The battle

Initial dispositions

The battle began with the Persians already present at the battlefield. Darius had recruited the finest cavalry from his Eastern satrapies and from an allied Scythian tribe. Darius also deployed scythed chariots for which he had prepared cleared terrain in front of his troops. He also had 15 Indianmarker elephants supported by Indian chariots, although these seemingly played no role in the battle. Before the battle, Darius ordered bushes and vegetation removed from the battlefield, to maximize the chariots' effectiveness.

Initial dispositions and opening movements.


Darius placed himself in the center with his best infantry as was the tradition among Persian kings. He was surrounded by, on his right, the Carian cavalry, Greek mercenaries, and the Persian horse guards. In the right-center he placed the Persian foot guards (Apple Bearers/Immortals to the Greeks), the Indian Cavalry and his Mardian archers.

On both flanks were the cavalry. Bessus commanded the left flank with the Bactrians, Dahae cavalry, Arachosian cavalry, Persianmarker cavalry, Susianmarker cavalry, Cadusian cavalry, and Scythians. Chariots were placed in front with a small group of Bactrians. Mazaeus commanded the right flank with the Syrianmarker, Media, Mesopotamian, Parthian, Sacian, Tapurian, Hyrcanian, Caucasian Albanian, Sacesinian, Cappadocianmarker, and Armenianmarker cavalry. The Cappadocians and Armenians were stationed in front of the other cavalry units, and led the attack. The Albanian and Sacesinian cavalry were sent around to flank the Macedonian left.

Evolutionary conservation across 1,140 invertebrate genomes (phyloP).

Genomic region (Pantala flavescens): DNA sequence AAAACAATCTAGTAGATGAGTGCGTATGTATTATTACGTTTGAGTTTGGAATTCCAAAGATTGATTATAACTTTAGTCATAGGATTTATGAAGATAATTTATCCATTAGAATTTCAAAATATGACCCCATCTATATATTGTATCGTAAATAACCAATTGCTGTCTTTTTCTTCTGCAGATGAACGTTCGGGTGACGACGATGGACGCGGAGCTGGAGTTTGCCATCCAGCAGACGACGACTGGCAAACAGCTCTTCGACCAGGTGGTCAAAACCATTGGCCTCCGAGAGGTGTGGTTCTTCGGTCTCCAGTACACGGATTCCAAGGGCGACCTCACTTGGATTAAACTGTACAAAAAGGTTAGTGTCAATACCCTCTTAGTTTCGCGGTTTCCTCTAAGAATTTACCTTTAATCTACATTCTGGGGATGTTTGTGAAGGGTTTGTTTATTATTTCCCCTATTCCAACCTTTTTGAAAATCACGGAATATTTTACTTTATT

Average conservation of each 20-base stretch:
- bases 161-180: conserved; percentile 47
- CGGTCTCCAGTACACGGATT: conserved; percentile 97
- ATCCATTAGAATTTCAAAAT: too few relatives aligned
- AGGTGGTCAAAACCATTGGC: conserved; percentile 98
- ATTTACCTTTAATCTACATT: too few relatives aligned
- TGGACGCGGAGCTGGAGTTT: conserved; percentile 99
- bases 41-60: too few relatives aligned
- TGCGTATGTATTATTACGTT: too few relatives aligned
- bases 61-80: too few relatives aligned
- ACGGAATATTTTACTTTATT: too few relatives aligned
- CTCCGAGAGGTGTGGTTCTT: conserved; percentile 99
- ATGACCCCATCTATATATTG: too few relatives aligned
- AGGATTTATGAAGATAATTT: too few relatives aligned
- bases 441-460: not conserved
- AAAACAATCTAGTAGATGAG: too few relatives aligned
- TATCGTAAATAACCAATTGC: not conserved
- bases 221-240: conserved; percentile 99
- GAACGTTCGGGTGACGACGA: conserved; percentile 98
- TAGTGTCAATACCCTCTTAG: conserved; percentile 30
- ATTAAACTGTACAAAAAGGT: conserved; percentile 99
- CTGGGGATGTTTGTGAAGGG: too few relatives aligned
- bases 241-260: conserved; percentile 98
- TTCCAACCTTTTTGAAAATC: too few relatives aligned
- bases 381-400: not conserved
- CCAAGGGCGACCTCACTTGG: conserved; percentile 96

The Macedonians were divided into two, with the right side of the army falling under the direct command of Alexander, and the left to Parmenion. Alexander fought with his Companion cavalry. With it were the Paionian, and Macedonian light cavalry. The mercenary cavalry was divided into two groups, with the veterans being stationed on the flank of the right, and the rest being put in front of the Agrians and Macedonian archers which were stationed next to the phalanx. Parmenion was stationed on the left with the Thessalian, Greek mercenary, and Thracian cavalry units. There they were to pull off a holding maneuver while Alexander landed the decisive blow from the right.